…the VIX has spent over half of its time over the past two decades (from 1992 through Tuesday) between 10-20. So the level it’s at today is very, very normal.
“Be careful if you think the VIX has nowhere to go but higher”….the VIX has a history of remaining depressed during long periods of time — like they did between 2004 and 2007 when stocks slowly drifted higher.
Okay, easy enough. What we are witnessing with $VIX is not abnormal, but that isn’t information isn’t specific enough to help traders and investors. Let’s break the $VIX history apart so that we have information that is actionable.
We are going to start by looking at what happens when $VIX crosses beneath various moving averages. It is currently trading beneath its 10, 20, 50, and 200 day moving averages. We would expect this with it making a new 1000 day low.
The rules are simple: Buy $SPY at Close when $VIX Closes Beneath its X Day Average.
$SPY Buy-n-Hold is calculated by taking all $SPY history, breaking it into 50 day segments, and averaging the segments.
When $VIX is beneath the shorter (10, 20) moving averages, $SPY tends to track or slightly underperform its historical average performance. This is likely due to short-term mean reversion: as $VIX dips and stretches farther beneath the shorter moving average it will reverse for a brief period of time.
When $VIX is beneath the longer (50, 200) moving averages, $SPY tends to outperform its historical average performance. As $VIX stretches farther and farther beneath these longer-term averages, $SPY has tended to trend higher in a low volatility environment, enabling the outperformance.
Let’s dig deeper and look at the percentage of winning trades.
There have been 69 trades made¹ when $VIX crosses beneath its 50 day average. 68.12% of those were higher after 50 days.
There have been 55 trades made when $VIX crosses beneath its 200 day average. 60% of those were higher after 50 days.
The bottom line is that when $VIX is beneath its longer-term moving averages, $SPY has tended to outperform its historical average performance and there is a better than average chance that $SPY will be higher 50 days later.
The next post will look at what has happened after $VIX has made a new X day low.
¹Trades held the full 50 days. There are more than 69 trades made if each is not held the full 50 days.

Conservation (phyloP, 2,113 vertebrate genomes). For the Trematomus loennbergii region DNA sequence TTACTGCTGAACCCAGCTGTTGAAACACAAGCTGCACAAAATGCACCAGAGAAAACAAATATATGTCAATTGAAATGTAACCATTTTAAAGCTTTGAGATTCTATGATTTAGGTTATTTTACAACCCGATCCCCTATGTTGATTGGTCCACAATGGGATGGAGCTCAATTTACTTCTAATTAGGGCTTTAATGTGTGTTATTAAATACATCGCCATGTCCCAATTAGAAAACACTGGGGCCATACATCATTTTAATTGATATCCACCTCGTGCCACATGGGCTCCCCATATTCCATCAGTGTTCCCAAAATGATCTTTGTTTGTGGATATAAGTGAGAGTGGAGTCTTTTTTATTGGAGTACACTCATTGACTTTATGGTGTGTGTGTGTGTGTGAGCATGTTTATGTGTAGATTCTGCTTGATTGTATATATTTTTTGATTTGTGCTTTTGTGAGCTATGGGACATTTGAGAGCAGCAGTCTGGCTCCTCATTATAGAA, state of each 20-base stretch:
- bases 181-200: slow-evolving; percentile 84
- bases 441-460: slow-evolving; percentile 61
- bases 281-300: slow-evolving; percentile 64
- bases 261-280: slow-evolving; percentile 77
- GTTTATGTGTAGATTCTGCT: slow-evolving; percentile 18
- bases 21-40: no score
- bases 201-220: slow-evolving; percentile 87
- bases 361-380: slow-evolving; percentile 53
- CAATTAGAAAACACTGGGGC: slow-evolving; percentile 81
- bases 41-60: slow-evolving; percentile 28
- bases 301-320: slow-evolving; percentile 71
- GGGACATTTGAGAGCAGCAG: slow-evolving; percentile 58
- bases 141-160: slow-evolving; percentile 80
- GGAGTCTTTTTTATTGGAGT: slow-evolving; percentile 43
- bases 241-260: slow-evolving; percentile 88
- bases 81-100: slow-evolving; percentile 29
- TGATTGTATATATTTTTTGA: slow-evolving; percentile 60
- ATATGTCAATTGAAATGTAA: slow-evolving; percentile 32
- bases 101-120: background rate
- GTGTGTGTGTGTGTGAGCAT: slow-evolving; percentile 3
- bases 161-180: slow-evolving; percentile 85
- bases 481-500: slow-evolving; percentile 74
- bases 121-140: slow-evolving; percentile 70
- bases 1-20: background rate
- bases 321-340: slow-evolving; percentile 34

11 Responses to What Does a Low $VIX Mean Going Forward? Expect $SPY Outperformance.
MIT researchers developed an algo that helped a small robotic plane negotiate an underground garage at relatively high speed using just laser range finders and roughly the processing power of a tablet computer. No big picture GPS was involved.
Wondered if this might be relevant to your work, as these guys are essentially plotting future movement using a limited and rapidly changing set of short term data points.
And you guys are both working to avoid crashing. Hope it’s interesting in any case: http://bit.ly/NOK5LE
Here’s the paper about the algo itself.
It’s got that kind of math what has dead language letters instead of numbers and makes my head hurt: http://arxiv.org/pdf/1105.1186v1.pdf
lol…that is really cool, save for the dead language numbers…Thanks for posting it. I like your idea about adapting it to stocks. Will have to give it some serious thinkage.
Isn’t the conclusion of that plot that there is NO edge? Maybe my eyes are worse than the raw statistical analysis, but I would swear B&H looks like a smoothed version of all of those curves. What am I missing?
Technically, B&H is a smoothed version of those curves, or more specifically, those curves are part of the B&H curve.
What would you define as an edge?
“The bottom line is that when $VIX is beneath its longer-term moving averages, $SPY has tended to outperform its historical average performance and there is a better than average chance that $SPY will be higher 50 days later.”
I was confused by this conclusion, as the plots suggests to me that SPY tends to perform exactly in line with its historical performance regardless of the $VIX reading – rather than “outperform.” Hence, there is no apparent improvement in economic outcome (EDGE) by using this information. As I said, maybe there is something buried in the statistics I am missing. I was actually expecting to see something more like your conclusion suggests – I just don’t see it in the plot.
Zach, more statistics might help.
SPY performance over the average 50 day segment is 1.54% with a 62.89% win rate.
With VIX < MA50, the average SPY trade over 50 days is 2.00% with a 68.12% win rate.
Of course if we look out farther, say 100 days, this can change. My next post will look out farther.
I read in the newspaper today that the drop in the VIX was a ominous sign, because it will create a elastic effect if the announcement isn’t dovish. A rare sort of opinion to be reading in a newspaper I thought.
Might we get a look at what happens when VIX meets above listed conditions and TLT is trading below its declining 20 and 50 ma? Pretty please? BTW great post I shared it with some people.